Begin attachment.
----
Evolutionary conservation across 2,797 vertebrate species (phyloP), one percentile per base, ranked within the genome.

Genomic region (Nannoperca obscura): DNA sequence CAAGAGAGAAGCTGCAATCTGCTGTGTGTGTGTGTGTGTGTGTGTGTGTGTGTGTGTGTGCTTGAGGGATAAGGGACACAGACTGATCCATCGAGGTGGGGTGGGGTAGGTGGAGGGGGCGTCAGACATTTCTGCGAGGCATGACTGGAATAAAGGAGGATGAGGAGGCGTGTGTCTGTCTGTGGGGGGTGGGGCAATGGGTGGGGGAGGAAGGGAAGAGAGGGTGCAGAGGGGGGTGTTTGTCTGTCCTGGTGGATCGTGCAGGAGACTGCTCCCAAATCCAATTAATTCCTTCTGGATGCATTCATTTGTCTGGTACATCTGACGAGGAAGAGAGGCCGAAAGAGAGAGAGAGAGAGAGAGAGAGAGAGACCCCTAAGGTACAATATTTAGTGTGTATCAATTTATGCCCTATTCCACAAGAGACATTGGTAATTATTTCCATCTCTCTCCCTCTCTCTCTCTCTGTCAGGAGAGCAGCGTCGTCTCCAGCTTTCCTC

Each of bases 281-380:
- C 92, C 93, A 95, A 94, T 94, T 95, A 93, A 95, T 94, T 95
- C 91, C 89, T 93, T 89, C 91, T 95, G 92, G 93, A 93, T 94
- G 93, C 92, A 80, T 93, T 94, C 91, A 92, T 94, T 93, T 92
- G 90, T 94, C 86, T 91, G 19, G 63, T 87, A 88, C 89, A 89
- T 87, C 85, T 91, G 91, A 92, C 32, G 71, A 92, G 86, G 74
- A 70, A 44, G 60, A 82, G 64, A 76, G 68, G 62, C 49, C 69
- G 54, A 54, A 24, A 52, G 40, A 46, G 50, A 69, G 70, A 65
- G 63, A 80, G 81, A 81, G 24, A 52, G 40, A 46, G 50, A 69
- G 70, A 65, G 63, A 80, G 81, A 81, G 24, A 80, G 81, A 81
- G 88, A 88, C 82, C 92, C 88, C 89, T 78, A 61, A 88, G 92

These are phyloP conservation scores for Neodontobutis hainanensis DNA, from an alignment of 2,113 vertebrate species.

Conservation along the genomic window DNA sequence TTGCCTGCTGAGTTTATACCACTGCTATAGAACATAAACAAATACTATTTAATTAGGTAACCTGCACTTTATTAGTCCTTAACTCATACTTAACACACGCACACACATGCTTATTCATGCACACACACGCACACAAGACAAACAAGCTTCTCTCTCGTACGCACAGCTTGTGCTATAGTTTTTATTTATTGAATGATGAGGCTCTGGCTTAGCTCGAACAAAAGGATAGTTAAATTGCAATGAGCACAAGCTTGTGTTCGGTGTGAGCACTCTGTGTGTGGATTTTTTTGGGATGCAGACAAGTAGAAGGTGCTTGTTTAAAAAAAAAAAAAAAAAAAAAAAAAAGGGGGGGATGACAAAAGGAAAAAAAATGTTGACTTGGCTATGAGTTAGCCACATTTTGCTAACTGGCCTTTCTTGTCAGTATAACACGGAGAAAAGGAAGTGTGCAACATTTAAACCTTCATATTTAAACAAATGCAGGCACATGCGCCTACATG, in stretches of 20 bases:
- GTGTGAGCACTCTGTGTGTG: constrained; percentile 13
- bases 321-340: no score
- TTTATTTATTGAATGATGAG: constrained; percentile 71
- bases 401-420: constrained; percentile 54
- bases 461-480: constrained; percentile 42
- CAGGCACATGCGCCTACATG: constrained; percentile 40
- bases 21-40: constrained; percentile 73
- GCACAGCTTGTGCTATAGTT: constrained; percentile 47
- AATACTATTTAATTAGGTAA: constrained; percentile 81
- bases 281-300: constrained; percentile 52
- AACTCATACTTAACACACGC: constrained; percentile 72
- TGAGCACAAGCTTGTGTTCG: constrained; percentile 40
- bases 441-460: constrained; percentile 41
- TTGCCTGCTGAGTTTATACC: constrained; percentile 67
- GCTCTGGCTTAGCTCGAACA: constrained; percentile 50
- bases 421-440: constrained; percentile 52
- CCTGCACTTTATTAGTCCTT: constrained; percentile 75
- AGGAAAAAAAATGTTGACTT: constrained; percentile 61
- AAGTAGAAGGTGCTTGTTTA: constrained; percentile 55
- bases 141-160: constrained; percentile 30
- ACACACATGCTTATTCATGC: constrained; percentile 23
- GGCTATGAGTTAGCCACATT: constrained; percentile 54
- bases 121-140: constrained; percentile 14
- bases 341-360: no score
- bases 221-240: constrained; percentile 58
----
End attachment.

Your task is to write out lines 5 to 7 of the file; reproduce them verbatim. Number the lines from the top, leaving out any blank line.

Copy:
- C 91, C 89, T 93, T 89, C 91, T 95, G 92, G 93, A 93, T 94
- G 93, C 92, A 80, T 93, T 94, C 91, A 92, T 94, T 93, T 92
- G 90, T 94, C 86, T 91, G 19, G 63, T 87, A 88, C 89, A 89